In some cases, chargeback fraud can also be classified as friendly fraud, where the card owner is complicit or somehow benefits from the purchase. The card owner may want a refund because they regret their initial purchase, do not remember making the purchase itself or possibly had their card used by a friend or family member. Other cases involve a malicious actor with no relation to the card owner.

Either way, chargeback fraud is the most common and expensive type for businesses, resulting in excess bank fees, lost inventory, bank card blocklisting, lost revenue, and lost time trying to resolve the issue.

How to prevent chargeback fraud:

  • Use secure and trusted credit card verification tools.
  • Check orders - some examples of fraud indications include many small purchases in a short time or completely different billing and shipping addresses.
  • Automatically send email confirmation that an order has been made. This makes it harder for customers to claim that they never made a purchase and keep a paper trail.
  • Making sure transaction details clearly state your business name and inform customers how it will show up on their account.
  • Secure website payments against fraudulent activity/transactions before they happen with ecommerce fraud prevention software.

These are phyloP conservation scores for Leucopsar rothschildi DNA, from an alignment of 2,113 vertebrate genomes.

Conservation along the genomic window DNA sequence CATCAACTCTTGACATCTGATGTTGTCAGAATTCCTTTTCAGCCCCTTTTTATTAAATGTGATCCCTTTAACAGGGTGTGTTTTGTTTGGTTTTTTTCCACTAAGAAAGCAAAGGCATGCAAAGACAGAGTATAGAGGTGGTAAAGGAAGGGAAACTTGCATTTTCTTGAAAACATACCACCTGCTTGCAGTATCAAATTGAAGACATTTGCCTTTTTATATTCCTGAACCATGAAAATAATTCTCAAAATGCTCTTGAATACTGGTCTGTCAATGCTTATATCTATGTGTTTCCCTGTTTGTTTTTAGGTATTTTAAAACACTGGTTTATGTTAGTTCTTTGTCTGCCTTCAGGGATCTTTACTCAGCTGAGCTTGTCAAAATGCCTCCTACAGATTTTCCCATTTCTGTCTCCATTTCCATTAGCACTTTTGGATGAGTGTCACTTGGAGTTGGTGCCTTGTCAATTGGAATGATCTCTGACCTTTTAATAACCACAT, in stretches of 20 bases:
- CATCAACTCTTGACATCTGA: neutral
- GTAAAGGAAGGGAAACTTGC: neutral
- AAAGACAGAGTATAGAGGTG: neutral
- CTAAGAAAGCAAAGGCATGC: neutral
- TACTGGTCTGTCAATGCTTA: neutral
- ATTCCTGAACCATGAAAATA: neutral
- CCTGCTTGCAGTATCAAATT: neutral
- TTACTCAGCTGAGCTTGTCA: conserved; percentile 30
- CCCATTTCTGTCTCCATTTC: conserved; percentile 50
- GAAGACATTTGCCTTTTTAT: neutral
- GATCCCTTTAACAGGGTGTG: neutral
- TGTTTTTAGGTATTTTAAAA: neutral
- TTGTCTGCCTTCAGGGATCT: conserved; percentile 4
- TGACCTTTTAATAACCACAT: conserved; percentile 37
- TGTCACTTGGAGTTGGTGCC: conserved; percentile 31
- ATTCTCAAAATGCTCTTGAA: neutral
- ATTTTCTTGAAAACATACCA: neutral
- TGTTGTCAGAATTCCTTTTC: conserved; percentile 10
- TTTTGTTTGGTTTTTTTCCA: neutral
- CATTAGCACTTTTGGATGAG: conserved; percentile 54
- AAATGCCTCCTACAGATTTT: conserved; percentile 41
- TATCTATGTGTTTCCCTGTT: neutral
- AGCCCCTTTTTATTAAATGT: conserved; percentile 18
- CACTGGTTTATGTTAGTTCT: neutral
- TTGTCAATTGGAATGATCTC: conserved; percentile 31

3. Triangulation 

Triangulation fraud happens when an innocent customer makes a legitimate purchase on a third-party marketplace from a scammer who orders from the original retailer using stolen credit details to complete the initial transaction.

This fraud type is a complicated and increasingly common issue unique to online retailers, especially those with business models that sell on behalf of wholesalers and don't require direct customer-supplier interactions.

The following is an example of a typical triangulation fraud incident. Three distinct parties are involved (not including the credit card owner): the fraudster, a customer attempting to make a purchase, and the merchant.

  1. A customer makes a purchase on a third-party marketplace (e.g., Facebook marketplace, Amazon).
  2. The fraudster, posing as the customer, purchases the product from the retailer using stolen credit card details.
  3. The product is sent to the customer, as the fraudster has inserted their legitimate details in the purchase order.
  4. The owner of the stolen card notices the fraudulent activity and requests a chargeback from their bank.
  5. The retailer loses the money from the purchase, the fraudster pockets the customer's money as a middleman, and the legitimate customer is none the wiser.

How to prevent triangulation:

Triangulation can be challenging to identify, so it's crucial to have systems in place that automatically detect suspicious activity. This includes implementing a digital identification solution that identifies visitor behavior and bolsters payment systems to reduce the number of fraudulent transactions and chargebacks.

4. Account takeover